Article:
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Maldives names defence minister as violence spreads
by Staff Writers
Male (AFP) Feb 9, 2012

The new Maldivian president has made urgent cabinet appointments to try and contain violence that has spread across the archipelago since his predecessor said he was forced to resign in a coup.

President Mohamed Waheed appointed retired colonel Mohamed Nazim as defence minister and lawyer Mohamed Jameel Ahmed as home minister, presidential aide Mohamed Shareef said Thursday.

"Even though the appointment of a national unity cabinet is taking time, the president made these two urgent appointments to take charge and control the spread of violence since Wednesday evening," Shareef told AFP.

Waheed was sworn in Tuesday just hours after his predecessor announced his resignation in a televised press conference.

Nasheed later claimed that he had been forced to step down in what was an effective coup d'etat orchestrated by opposition leaders with the backing of the security forces.

Violence erupted across the holiday resort island chain on Wednesday as supporters of the former president stormed police stations and burned government buildings in outlying atolls.

In the capital Male, thousands of protesters clashed with security forces near the police and military headquarters.

Shareef accused Nasheed of inciting his supporters to unleash "anarchy" on the streets.

Maldivian police declined to give details of any casualties, but denied media reports that as many as three people may have been killed in the unrest,

Police Chief Inspector Abdul Mannan Yoosuf confirmed that violence in the capital had spread to far flung atolls, but added that tourist resorts were unaffected.

The Maldives is dependent on tourism and its resorts, popular with high-end honeymooners, are mostly located on otherwise uninhabited coral islets .

Yoosuf said police were planning a "joint operation with the armed forces" to bring the situation under control."

It is the Maldives' worst unrest since clashes in 2003 following the death of an inmate at the hands of security forces, an event which sparked the process of democratic change on the Indian Ocean islands.

In Washington the State Department called for calm and said a senior US envoy would visit the Maldives on Saturday, but stopped short of describing events as a coup.

Nasheed told AFP he suspected Waheed, his former vice president, had known of a plot to overthrow him.

Deposed Maldives president 'at risk', say climate activists
Paris (AFP) Feb 8, 2012 - Maldives' ex-president Mohamed Nasheed, who told AFP Wednesday that he was forced to resign, is "at risk," according to climate change activists who have launched a global petition on his behalf.

"Tell your national leaders: We are deeply concerned about the recent coup that forced (Nasheed) from office and is currently keeping him under house arrest," 350.org said on its website, which provides a Web form for emailing the petition.

"President Nasheed was the first democratically elected leader of his country and a global voice for action to address the climate crisis. He needs your support to ensure his safety," the organisation said.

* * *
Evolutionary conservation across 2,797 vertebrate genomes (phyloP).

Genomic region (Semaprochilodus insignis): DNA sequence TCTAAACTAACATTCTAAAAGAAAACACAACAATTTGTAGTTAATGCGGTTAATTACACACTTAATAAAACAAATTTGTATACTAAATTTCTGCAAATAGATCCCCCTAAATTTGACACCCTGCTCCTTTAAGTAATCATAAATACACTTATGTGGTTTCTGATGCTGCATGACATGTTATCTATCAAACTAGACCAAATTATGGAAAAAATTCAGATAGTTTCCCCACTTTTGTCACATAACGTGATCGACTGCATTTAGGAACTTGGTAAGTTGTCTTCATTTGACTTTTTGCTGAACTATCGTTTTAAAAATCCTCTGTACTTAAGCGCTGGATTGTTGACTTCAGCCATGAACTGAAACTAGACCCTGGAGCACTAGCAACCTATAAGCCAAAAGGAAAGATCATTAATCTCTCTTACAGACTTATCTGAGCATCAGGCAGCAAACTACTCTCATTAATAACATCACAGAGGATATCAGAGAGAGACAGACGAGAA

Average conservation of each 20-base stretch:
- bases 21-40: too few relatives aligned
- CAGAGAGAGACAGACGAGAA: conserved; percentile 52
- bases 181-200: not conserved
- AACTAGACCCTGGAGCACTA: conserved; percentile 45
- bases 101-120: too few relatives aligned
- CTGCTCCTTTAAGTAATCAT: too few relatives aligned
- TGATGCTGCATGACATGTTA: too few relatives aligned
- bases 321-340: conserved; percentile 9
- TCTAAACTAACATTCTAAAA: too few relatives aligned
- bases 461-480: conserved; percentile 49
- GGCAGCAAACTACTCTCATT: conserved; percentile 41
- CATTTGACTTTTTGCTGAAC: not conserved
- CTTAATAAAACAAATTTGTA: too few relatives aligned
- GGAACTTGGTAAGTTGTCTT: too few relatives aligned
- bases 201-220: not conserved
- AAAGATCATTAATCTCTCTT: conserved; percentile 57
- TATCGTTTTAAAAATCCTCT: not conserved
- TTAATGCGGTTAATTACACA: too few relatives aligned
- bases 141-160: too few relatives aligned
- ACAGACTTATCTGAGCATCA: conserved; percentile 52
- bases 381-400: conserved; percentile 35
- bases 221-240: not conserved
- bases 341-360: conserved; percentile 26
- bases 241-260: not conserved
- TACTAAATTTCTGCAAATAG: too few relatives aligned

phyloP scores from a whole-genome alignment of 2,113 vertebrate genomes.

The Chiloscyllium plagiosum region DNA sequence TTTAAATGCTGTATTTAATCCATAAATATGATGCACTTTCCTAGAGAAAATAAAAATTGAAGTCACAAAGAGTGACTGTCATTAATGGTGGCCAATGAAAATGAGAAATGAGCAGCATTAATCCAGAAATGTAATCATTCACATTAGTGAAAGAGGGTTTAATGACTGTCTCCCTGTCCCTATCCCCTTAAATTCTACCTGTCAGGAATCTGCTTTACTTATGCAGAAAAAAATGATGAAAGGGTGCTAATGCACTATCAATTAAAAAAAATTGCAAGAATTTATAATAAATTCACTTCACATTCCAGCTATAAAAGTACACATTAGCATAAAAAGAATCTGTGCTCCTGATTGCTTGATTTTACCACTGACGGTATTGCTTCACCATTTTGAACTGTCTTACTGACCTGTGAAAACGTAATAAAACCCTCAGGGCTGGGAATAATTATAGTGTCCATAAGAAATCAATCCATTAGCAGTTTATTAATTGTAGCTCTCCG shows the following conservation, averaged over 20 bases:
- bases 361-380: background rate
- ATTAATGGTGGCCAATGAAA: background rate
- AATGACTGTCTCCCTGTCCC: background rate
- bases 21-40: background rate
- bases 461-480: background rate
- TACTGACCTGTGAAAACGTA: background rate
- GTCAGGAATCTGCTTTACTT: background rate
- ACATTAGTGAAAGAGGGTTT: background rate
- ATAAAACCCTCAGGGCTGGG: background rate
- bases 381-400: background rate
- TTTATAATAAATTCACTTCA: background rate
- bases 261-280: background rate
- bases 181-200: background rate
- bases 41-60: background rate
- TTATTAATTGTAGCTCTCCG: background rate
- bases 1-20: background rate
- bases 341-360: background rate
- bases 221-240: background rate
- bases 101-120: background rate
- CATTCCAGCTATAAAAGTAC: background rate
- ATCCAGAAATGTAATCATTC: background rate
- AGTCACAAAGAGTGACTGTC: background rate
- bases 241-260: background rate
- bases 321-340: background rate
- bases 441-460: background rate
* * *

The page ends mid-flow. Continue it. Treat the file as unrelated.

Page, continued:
"Please put diplomatic pressure on the leaders of this coup to avoid violence and to work for a peaceful, democratic solution to their conflict."

Nasheed, speaking by telephone from the capital Male, told AFP that he resigned under the threat of violence from some 18 "middle-ranking" police and army officers.

"They told me if I didn't resign they would resort to use arms," he said. "I took it as a threat. I wanted to negotiate the lives of the people who were serving in my government."

350.org, a global grassroots campaign calling for a sharp cut in greenhouse gas emissions to reduce the concentration of heat-trapping carbon dioxide in the atmosphere, praised Nasheed as a "tireless voice for climate action."

Many small island nations are already reeling from the impact of rising sea levels and more intense storms, both impacts of global warming, according to scientists.

Nasheed -- who once held a cabinet meeting underwater to dramatise the plight of low-lying island states such as his own -- often said that beating back the threat of climate change "is a matter of life and death for us."

"Now it is he specifically who is at risk," 350.org said in launching the appeal.

Separately, the makers of "The Island President" -- a soon-to-be-released documentary about Nasheed that won an award at the Toronto International Film Festival -- said they were "deeply concerned" for his safety.

"As filmmakers who spent two years off and on with President Nasheed while making 'The Island President,' we witnessed a leader committed to transparent governance, multi-party democracy and the struggle for human rights," they said in a statement on Facebook.

"This struggle includes his leadership in the fight against climate change that so threatens the Maldives and the rest of us. This is not the first time that Nasheed has suffered a political setback in his fight for justice in the Maldives. We expect this is just the next chapter," the filmmakers said.

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